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The End of Monica as We Know It Style Showcase

By Tony Kornheiser

Sunday, March 15, 1998; Page F01

I'm telling you, I can't do it again. I just can't. You have to shoot me if I write Monica Lewinsky's name again. It's seven weeks now. The same column. Over and over and over and over and over and over – how many overs is that, six? – and over again. You should see the mail I'm getting. It's brutal. One reader, Howard Silsby, wrote: "It seems obvious Kornheiser's skull has been emptied out. His column is about nothing. Why not replace him with someone who reads a book occasionally?" (I'll have him know I just finished "Ontology for Dummies.") Another reader, Ted Hodges, advises: "Stop with your incredibly crude and vulgar obsession with the Lewinsky thing. You're neither funny nor clever." (Okay, so he's got me there.)

Nobody wants to hear about Monica anymore. Nobody cares what she did with President Clinton. At this point they could put out a better-sex video together and his, uh, polls would go up. (Can I write that?) Look, if everyone including Billy Graham forgives the guy, why am I writing this serial? Lewinsky is killing my career. I am through writing about her. Though it's too bad because this was the week Kathleen Willey testified about her alleged groping by Clinton. That trial would be known as: Willey v. Willie. Hahaha.

Tony, you might want to drop this train of thought.


Well, (1) your column has already started. And (2) WE'RE ALL GONNA DIE!

We interrupt the Lewinsky Bandwagon, Week 7, for the latest news from the asteroid belt:


An object even larger than Chris Farley is heading toward us.

I don't want anyone to panic, but here are the first 27 words of a story on the front page of last Thursday's New York Times: "An asteroid is likely to pass within 30,000 miles of Earth on Oct. 26, 2028, a Thursday, and there is the possibility that it would hit Earth."

Oct. 26, 2028. A Thursday.

That's for all of you out there wondering if the end of the world might conflict with your plans to watch "ER." (On the other hand, you can book a babysitter now if you want to go out for dinner on Wednesday.)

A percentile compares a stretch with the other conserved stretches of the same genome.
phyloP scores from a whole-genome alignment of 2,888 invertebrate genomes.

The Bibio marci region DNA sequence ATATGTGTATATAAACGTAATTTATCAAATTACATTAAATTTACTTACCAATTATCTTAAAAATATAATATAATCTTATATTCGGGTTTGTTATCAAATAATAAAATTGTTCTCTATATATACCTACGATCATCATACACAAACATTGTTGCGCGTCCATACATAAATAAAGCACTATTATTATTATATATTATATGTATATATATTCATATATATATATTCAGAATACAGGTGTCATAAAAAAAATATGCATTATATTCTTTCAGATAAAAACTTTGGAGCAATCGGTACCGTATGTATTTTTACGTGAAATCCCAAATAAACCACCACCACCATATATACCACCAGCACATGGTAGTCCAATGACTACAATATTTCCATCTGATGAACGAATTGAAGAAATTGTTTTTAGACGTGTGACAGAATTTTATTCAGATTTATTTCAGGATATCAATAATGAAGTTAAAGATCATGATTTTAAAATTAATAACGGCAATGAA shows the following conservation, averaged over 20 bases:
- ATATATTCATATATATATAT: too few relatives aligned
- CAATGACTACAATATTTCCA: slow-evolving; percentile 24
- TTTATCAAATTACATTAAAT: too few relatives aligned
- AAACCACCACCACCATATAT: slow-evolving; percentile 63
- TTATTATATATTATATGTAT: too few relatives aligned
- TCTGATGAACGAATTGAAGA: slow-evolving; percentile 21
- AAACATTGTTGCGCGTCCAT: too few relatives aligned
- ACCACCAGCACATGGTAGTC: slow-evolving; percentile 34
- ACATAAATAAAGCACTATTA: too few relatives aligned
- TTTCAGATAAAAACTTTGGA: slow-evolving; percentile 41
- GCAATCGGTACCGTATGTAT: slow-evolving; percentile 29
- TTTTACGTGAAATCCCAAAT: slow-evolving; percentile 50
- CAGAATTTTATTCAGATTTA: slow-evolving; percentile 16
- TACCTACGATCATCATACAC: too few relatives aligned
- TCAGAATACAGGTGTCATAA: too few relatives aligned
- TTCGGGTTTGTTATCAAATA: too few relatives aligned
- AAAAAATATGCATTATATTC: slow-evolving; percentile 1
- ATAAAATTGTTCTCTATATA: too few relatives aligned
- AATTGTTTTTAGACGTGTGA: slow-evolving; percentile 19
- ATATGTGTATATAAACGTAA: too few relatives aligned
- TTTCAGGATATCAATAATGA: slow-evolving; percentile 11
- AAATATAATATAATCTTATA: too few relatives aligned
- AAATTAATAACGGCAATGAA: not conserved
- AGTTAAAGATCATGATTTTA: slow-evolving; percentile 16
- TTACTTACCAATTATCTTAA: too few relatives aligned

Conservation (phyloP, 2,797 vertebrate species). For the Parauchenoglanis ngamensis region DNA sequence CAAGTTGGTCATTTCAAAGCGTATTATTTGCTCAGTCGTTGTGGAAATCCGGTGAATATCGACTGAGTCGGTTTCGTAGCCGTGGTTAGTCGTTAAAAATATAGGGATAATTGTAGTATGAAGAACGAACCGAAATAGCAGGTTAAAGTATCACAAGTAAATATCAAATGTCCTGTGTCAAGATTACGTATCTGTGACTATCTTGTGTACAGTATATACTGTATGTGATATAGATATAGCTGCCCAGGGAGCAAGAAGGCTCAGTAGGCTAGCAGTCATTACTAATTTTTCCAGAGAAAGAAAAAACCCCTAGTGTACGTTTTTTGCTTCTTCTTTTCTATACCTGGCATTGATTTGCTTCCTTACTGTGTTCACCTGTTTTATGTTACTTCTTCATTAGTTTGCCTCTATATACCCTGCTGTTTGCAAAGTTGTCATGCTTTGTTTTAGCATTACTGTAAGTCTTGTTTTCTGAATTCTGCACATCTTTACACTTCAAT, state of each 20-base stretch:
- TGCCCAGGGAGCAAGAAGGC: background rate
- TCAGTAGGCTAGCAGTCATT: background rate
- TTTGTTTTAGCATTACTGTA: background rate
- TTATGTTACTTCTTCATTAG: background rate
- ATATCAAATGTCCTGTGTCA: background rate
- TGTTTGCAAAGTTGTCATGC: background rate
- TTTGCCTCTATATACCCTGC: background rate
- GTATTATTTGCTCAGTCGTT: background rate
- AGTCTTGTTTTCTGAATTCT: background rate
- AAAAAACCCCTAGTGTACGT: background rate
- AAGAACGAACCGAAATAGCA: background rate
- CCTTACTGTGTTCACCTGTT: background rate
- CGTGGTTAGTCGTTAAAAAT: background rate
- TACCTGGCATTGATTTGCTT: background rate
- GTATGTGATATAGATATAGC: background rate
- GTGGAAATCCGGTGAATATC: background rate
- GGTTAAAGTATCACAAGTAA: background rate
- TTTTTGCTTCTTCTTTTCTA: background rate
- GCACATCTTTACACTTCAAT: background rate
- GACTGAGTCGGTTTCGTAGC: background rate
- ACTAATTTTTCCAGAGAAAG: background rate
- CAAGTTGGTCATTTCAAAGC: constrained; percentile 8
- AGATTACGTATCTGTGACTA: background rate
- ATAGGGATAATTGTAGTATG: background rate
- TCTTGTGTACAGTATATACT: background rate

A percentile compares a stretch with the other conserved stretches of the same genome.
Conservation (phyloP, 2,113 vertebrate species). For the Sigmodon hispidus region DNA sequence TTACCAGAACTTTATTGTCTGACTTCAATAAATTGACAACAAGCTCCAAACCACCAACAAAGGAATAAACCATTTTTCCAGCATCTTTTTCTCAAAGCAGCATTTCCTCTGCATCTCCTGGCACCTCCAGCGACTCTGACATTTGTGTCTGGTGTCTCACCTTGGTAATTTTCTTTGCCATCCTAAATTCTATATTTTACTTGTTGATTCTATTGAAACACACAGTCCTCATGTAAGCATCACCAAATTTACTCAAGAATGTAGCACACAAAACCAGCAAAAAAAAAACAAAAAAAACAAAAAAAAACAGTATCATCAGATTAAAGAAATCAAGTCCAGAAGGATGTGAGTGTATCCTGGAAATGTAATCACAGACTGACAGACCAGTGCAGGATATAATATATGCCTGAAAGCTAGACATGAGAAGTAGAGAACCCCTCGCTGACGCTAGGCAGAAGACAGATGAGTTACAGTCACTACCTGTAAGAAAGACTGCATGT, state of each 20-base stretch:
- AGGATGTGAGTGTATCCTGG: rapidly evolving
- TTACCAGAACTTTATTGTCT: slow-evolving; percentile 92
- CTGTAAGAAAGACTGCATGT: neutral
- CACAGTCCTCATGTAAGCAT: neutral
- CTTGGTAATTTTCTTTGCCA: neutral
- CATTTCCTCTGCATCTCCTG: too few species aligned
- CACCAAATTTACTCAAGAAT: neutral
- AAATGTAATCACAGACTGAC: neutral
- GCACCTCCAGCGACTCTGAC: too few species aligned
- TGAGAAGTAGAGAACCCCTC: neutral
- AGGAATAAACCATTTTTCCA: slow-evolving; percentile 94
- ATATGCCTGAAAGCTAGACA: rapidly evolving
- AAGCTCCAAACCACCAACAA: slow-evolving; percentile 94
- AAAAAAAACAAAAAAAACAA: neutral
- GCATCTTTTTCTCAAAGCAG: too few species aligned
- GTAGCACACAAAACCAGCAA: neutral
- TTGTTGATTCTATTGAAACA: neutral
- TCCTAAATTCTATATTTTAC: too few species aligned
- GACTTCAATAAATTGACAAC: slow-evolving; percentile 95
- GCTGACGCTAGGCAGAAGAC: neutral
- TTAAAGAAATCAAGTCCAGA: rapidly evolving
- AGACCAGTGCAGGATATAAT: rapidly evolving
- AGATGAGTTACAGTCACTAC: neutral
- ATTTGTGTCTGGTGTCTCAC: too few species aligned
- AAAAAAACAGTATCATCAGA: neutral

Now let's review the key words, of which there are seven:


(Hmmm. So even without Monica this week, we've continued to explore the Big Bang theory.)

Within 24 hours of the original report, scientists at NASA's Jet Propulsion Laboratory pooh-poohed the 30,000-mile estimate. They say the asteroid will hurtle harmlessly past us at a distance of 600,000 miles. In other words, no sweat. We won't have to worry that our homes will be crushed into sheets so thin they could be used to wrap sandwiches.

Now you can believe that if you want to. Just remember whom those scientists work for. The U.S. government. The same people who want you to believe there are no flying saucers and "The X-Files" is "just a TV show."

The asteroid is said to be a mile wide. It's vectoring toward us at 4,000 miles an hour. The Titanic scraped against the side of an iceberg that wasn't moving at all, and a thousand people drowned. What chance do you think you have with a hunka hunka solid rock the size of Tysons II? Will the last person to leave please shut off the Grand Coulee Dam?

The upside is: Any collision is still 30 years away. There's enough time for NASA to stop the stonewalling and get serious about building condos on Mars.

The downside: We'll never learn the outcome of Ken Starr's investigation of the Lewinsky matter. He'll still be questioning Betty Currie.

For those of you keeping score at home, the official name of the asteroid is "1997 XF11," which to me sounds like an Acura.

I'd have gone for something scarier, like "Linda Tripp."

(Speaking of Linda, her feathery new hairdo makes her look a bit like Paula Corbin Jones. And Ms. Tripp may be the only woman in the world for whom that's an improvement.)

The Times story said, "The impact of an asteroid one mile in diameter would have devastating global effects, including tidal waves, continent-size fires and an eruption of dust that could cause global cooling." (So we'll be wet, burned and covered with schmootz. Just like after Spring Break in Daytona.)

Then I realized that since it was 30 years away I probably wouldn't live to see it hit. But for the rest of you, here's some advice: Stay away from those 30-year Treasury bills.

I'm trying to think what might be a safe place to hold an end-of-the-world party and watch the crash from. All I've come up with so far is: the moon.

But I am not as worried as some people. If I'm still around, I plan to stand at ground zero when the asteroid hits. Especially if I'm still writing Lewinsky columns.

© Copyright 1998 The Washington Post Company

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